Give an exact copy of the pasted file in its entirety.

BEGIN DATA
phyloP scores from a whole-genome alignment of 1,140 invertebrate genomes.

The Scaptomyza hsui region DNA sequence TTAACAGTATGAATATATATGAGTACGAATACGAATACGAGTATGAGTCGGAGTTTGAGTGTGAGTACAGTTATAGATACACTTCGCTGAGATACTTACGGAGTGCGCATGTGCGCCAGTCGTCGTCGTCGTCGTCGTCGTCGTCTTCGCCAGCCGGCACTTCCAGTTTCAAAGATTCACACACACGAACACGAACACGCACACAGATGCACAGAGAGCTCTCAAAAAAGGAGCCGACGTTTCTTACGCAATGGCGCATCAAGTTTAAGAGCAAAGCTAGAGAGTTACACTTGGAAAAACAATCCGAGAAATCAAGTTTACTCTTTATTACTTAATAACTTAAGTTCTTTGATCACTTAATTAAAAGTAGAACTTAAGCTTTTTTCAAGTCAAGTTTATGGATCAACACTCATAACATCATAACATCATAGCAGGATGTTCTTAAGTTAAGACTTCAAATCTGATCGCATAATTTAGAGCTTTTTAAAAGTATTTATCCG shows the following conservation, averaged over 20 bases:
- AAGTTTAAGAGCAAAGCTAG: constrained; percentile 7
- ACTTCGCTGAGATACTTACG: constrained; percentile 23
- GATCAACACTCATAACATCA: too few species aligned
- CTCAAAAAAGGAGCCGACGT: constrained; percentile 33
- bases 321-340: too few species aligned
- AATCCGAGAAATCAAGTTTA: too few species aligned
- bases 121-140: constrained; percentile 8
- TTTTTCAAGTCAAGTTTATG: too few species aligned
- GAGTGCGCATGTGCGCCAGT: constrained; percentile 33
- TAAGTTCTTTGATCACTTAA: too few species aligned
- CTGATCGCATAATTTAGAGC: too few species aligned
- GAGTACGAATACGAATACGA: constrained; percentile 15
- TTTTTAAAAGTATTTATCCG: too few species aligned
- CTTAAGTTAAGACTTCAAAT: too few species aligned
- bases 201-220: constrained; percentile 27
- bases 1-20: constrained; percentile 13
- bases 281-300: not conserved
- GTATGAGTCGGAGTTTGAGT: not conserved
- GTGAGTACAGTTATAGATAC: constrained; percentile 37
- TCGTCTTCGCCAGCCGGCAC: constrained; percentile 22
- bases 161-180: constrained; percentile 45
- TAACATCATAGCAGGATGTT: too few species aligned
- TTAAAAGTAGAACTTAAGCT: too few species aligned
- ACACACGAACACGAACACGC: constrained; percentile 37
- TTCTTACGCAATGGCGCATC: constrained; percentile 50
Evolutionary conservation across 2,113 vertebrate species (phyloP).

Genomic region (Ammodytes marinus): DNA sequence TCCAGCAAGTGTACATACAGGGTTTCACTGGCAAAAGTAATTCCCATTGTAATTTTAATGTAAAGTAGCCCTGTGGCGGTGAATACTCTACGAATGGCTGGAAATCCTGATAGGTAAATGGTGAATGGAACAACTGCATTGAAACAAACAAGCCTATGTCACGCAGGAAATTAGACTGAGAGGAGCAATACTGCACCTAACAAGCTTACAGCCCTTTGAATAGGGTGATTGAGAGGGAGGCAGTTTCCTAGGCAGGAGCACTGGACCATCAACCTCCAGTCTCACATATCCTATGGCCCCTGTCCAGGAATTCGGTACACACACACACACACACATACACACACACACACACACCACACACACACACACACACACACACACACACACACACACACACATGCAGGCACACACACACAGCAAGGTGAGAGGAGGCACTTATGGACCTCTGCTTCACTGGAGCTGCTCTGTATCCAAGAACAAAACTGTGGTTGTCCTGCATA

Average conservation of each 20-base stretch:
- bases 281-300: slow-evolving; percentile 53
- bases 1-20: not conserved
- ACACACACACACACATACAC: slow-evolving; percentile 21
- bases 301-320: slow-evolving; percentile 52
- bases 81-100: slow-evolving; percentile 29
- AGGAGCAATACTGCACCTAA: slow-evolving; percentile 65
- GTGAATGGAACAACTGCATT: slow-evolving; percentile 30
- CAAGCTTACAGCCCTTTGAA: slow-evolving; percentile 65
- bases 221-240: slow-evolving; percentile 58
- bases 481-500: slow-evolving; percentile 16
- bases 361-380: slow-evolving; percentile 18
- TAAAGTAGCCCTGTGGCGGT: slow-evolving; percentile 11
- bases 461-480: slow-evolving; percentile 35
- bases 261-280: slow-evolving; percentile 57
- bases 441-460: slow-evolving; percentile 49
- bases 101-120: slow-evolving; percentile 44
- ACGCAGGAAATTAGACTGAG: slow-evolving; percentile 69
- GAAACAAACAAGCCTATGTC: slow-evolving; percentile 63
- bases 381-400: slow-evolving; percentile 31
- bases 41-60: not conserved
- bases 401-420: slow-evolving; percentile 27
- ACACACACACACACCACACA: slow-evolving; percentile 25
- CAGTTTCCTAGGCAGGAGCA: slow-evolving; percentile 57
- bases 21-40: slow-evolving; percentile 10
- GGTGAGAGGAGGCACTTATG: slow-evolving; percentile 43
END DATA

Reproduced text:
phyloP scores from a whole-genome alignment of 1,140 invertebrate genomes.

The Scaptomyza hsui region DNA sequence TTAACAGTATGAATATATATGAGTACGAATACGAATACGAGTATGAGTCGGAGTTTGAGTGTGAGTACAGTTATAGATACACTTCGCTGAGATACTTACGGAGTGCGCATGTGCGCCAGTCGTCGTCGTCGTCGTCGTCGTCGTCTTCGCCAGCCGGCACTTCCAGTTTCAAAGATTCACACACACGAACACGAACACGCACACAGATGCACAGAGAGCTCTCAAAAAAGGAGCCGACGTTTCTTACGCAATGGCGCATCAAGTTTAAGAGCAAAGCTAGAGAGTTACACTTGGAAAAACAATCCGAGAAATCAAGTTTACTCTTTATTACTTAATAACTTAAGTTCTTTGATCACTTAATTAAAAGTAGAACTTAAGCTTTTTTCAAGTCAAGTTTATGGATCAACACTCATAACATCATAACATCATAGCAGGATGTTCTTAAGTTAAGACTTCAAATCTGATCGCATAATTTAGAGCTTTTTAAAAGTATTTATCCG shows the following conservation, averaged over 20 bases:
- AAGTTTAAGAGCAAAGCTAG: constrained; percentile 7
- ACTTCGCTGAGATACTTACG: constrained; percentile 23
- GATCAACACTCATAACATCA: too few species aligned
- CTCAAAAAAGGAGCCGACGT: constrained; percentile 33
- bases 321-340: too few species aligned
- AATCCGAGAAATCAAGTTTA: too few species aligned
- bases 121-140: constrained; percentile 8
- TTTTTCAAGTCAAGTTTATG: too few species aligned
- GAGTGCGCATGTGCGCCAGT: constrained; percentile 33
- TAAGTTCTTTGATCACTTAA: too few species aligned
- CTGATCGCATAATTTAGAGC: too few species aligned
- GAGTACGAATACGAATACGA: constrained; percentile 15
- TTTTTAAAAGTATTTATCCG: too few species aligned
- CTTAAGTTAAGACTTCAAAT: too few species aligned
- bases 201-220: constrained; percentile 27
- bases 1-20: constrained; percentile 13
- bases 281-300: not conserved
- GTATGAGTCGGAGTTTGAGT: not conserved
- GTGAGTACAGTTATAGATAC: constrained; percentile 37
- TCGTCTTCGCCAGCCGGCAC: constrained; percentile 22
- bases 161-180: constrained; percentile 45
- TAACATCATAGCAGGATGTT: too few species aligned
- TTAAAAGTAGAACTTAAGCT: too few species aligned
- ACACACGAACACGAACACGC: constrained; percentile 37
- TTCTTACGCAATGGCGCATC: constrained; percentile 50
Evolutionary conservation across 2,113 vertebrate species (phyloP).

Genomic region (Ammodytes marinus): DNA sequence TCCAGCAAGTGTACATACAGGGTTTCACTGGCAAAAGTAATTCCCATTGTAATTTTAATGTAAAGTAGCCCTGTGGCGGTGAATACTCTACGAATGGCTGGAAATCCTGATAGGTAAATGGTGAATGGAACAACTGCATTGAAACAAACAAGCCTATGTCACGCAGGAAATTAGACTGAGAGGAGCAATACTGCACCTAACAAGCTTACAGCCCTTTGAATAGGGTGATTGAGAGGGAGGCAGTTTCCTAGGCAGGAGCACTGGACCATCAACCTCCAGTCTCACATATCCTATGGCCCCTGTCCAGGAATTCGGTACACACACACACACACACATACACACACACACACACACCACACACACACACACACACACACACACACACACACACACACACATGCAGGCACACACACACAGCAAGGTGAGAGGAGGCACTTATGGACCTCTGCTTCACTGGAGCTGCTCTGTATCCAAGAACAAAACTGTGGTTGTCCTGCATA

Average conservation of each 20-base stretch:
- bases 281-300: slow-evolving; percentile 53
- bases 1-20: not conserved
- ACACACACACACACATACAC: slow-evolving; percentile 21
- bases 301-320: slow-evolving; percentile 52
- bases 81-100: slow-evolving; percentile 29
- AGGAGCAATACTGCACCTAA: slow-evolving; percentile 65
- GTGAATGGAACAACTGCATT: slow-evolving; percentile 30
- CAAGCTTACAGCCCTTTGAA: slow-evolving; percentile 65
- bases 221-240: slow-evolving; percentile 58
- bases 481-500: slow-evolving; percentile 16
- bases 361-380: slow-evolving; percentile 18
- TAAAGTAGCCCTGTGGCGGT: slow-evolving; percentile 11
- bases 461-480: slow-evolving; percentile 35
- bases 261-280: slow-evolving; percentile 57
- bases 441-460: slow-evolving; percentile 49
- bases 101-120: slow-evolving; percentile 44
- ACGCAGGAAATTAGACTGAG: slow-evolving; percentile 69
- GAAACAAACAAGCCTATGTC: slow-evolving; percentile 63
- bases 381-400: slow-evolving; percentile 31
- bases 41-60: not conserved
- bases 401-420: slow-evolving; percentile 27
- ACACACACACACACCACACA: slow-evolving; percentile 25
- CAGTTTCCTAGGCAGGAGCA: slow-evolving; percentile 57
- bases 21-40: slow-evolving; percentile 10
- GGTGAGAGGAGGCACTTATG: slow-evolving; percentile 43